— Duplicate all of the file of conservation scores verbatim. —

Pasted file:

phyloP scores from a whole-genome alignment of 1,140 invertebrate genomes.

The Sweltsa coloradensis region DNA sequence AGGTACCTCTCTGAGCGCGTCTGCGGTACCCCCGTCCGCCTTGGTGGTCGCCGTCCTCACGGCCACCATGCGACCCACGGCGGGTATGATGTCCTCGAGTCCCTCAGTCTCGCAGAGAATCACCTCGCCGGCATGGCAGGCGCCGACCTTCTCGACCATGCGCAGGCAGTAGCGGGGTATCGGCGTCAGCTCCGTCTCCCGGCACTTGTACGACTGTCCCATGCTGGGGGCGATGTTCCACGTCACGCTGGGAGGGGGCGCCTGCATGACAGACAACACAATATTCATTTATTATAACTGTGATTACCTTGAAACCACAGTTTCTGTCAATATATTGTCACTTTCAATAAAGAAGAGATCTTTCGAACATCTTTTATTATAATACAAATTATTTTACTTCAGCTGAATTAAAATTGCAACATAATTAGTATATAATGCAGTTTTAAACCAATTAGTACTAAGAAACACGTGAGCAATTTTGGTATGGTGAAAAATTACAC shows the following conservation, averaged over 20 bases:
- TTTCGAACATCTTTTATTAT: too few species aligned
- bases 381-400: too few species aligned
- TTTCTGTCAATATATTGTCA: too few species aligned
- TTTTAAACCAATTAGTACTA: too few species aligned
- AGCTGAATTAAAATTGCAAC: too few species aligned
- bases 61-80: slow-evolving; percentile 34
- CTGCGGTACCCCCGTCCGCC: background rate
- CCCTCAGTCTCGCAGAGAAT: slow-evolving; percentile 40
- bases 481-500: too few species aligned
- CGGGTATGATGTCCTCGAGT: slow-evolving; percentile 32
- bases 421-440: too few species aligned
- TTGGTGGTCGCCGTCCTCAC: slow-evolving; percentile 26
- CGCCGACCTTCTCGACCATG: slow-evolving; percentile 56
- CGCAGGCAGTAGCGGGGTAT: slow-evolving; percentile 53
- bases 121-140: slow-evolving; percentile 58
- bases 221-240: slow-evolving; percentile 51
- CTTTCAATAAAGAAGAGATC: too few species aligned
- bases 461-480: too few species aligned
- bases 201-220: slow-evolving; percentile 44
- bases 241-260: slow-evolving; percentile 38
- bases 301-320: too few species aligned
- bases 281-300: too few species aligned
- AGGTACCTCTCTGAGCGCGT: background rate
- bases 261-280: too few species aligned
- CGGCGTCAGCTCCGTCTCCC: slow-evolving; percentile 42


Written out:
phyloP scores from a whole-genome alignment of 1,140 invertebrate genomes.

The Sweltsa coloradensis region DNA sequence AGGTACCTCTCTGAGCGCGTCTGCGGTACCCCCGTCCGCCTTGGTGGTCGCCGTCCTCACGGCCACCATGCGACCCACGGCGGGTATGATGTCCTCGAGTCCCTCAGTCTCGCAGAGAATCACCTCGCCGGCATGGCAGGCGCCGACCTTCTCGACCATGCGCAGGCAGTAGCGGGGTATCGGCGTCAGCTCCGTCTCCCGGCACTTGTACGACTGTCCCATGCTGGGGGCGATGTTCCACGTCACGCTGGGAGGGGGCGCCTGCATGACAGACAACACAATATTCATTTATTATAACTGTGATTACCTTGAAACCACAGTTTCTGTCAATATATTGTCACTTTCAATAAAGAAGAGATCTTTCGAACATCTTTTATTATAATACAAATTATTTTACTTCAGCTGAATTAAAATTGCAACATAATTAGTATATAATGCAGTTTTAAACCAATTAGTACTAAGAAACACGTGAGCAATTTTGGTATGGTGAAAAATTACAC shows the following conservation, averaged over 20 bases:
- TTTCGAACATCTTTTATTAT: too few species aligned
- bases 381-400: too few species aligned
- TTTCTGTCAATATATTGTCA: too few species aligned
- TTTTAAACCAATTAGTACTA: too few species aligned
- AGCTGAATTAAAATTGCAAC: too few species aligned
- bases 61-80: slow-evolving; percentile 34
- CTGCGGTACCCCCGTCCGCC: background rate
- CCCTCAGTCTCGCAGAGAAT: slow-evolving; percentile 40
- bases 481-500: too few species aligned
- CGGGTATGATGTCCTCGAGT: slow-evolving; percentile 32
- bases 421-440: too few species aligned
- TTGGTGGTCGCCGTCCTCAC: slow-evolving; percentile 26
- CGCCGACCTTCTCGACCATG: slow-evolving; percentile 56
- CGCAGGCAGTAGCGGGGTAT: slow-evolving; percentile 53
- bases 121-140: slow-evolving; percentile 58
- bases 221-240: slow-evolving; percentile 51
- CTTTCAATAAAGAAGAGATC: too few species aligned
- bases 461-480: too few species aligned
- bases 201-220: slow-evolving; percentile 44
- bases 241-260: slow-evolving; percentile 38
- bases 301-320: too few species aligned
- bases 281-300: too few species aligned
- AGGTACCTCTCTGAGCGCGT: background rate
- bases 261-280: too few species aligned
- CGGCGTCAGCTCCGTCTCCC: slow-evolving; percentile 42